2. JD Williams: - JD Williams are ideal for building your credit score, with accounts aimed at those with a lower than average score. However, this company will not be for everyone, as they offer accounts for women’s clothing items, sizes 12-32. If you have a need for this product, then look no further than JD Williams to build you credit score in a sensible fashion.
3. Simply Be: - Simply Be are another company along the same lines as JD Williams, so would be a good choice if you fit their clientele description. With credit limits starting from as little as £125, using Simply Be could be the first steps on the road to recovery of your credit score, and help you secure credit in the future.
4. Bargain Crazy: - Our last offering is Bargain Crazy, who are part of the Shop Direct group that own the popular catalogue companies Very and Littlewoods. They have a wide range of products available for purchase, featuring items previously featured on Very and Littlewoods, which seem to be highly sought after. With flexible acceptance and repayment plans, this would be the choice for your home ware, fashion and electrical needs.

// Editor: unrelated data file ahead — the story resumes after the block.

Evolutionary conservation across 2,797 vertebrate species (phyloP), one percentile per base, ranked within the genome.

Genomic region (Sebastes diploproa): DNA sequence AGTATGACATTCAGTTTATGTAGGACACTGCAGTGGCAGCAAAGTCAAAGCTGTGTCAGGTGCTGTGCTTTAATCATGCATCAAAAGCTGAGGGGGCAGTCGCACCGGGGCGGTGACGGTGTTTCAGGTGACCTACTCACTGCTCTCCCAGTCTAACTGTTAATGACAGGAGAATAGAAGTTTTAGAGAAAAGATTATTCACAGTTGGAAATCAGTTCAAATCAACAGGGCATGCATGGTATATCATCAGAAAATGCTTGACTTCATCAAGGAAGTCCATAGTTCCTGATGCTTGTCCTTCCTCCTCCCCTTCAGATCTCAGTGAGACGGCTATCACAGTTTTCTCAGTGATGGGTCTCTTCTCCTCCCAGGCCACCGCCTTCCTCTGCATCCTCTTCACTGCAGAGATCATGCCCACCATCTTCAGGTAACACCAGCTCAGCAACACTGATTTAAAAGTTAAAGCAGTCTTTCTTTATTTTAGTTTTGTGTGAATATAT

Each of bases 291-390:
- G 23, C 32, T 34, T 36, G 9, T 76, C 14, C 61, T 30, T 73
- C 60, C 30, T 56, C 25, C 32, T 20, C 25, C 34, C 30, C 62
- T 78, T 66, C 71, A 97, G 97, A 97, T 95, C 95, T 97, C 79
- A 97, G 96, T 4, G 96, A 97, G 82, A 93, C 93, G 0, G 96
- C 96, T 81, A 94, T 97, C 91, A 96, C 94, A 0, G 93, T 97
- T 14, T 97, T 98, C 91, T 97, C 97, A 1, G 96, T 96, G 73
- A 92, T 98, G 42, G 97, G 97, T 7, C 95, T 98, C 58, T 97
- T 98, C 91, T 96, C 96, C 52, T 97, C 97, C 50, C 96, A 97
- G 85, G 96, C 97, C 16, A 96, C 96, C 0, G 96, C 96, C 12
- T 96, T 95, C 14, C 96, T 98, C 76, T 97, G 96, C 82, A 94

Approval with catalogue companies tends to be a little simpler and a little easier to obtain then lending from a larger high street lender. As always, the calculation of approval comes down to risk vs profit potential.
However, with catalogue companies, as you are only effectively borrowing the exactly cost of an item, rather than a larger agreed credit limit, risk is substantially lowered thus increasing the potential for approval. As well as this, with higher interest rates the potential for the catalogue company to make a profit on your loan is higher, which where this isn’t great for your bank balance, it does mean that you’re more likely to get awarded credit with a poor credit score.
As for physical items that you need to have a valid UK address and an active UK bank account. In some cases you will be provided to show a form of photo ID, to minimise the risk of fraudulent applications. As we’ve mentioned before, your credit history can be traced via your name and address, so even though this credit is easier to obtain, it’s still worth following the steps to cleaning up your credit score we talked about in previous articles.
As a refresh, ensure consistency, close an unused open credit accounts and get registered on the electoral role! Also be sure to take care when entering your personal details into the credit application, any mistakes could throw your application out.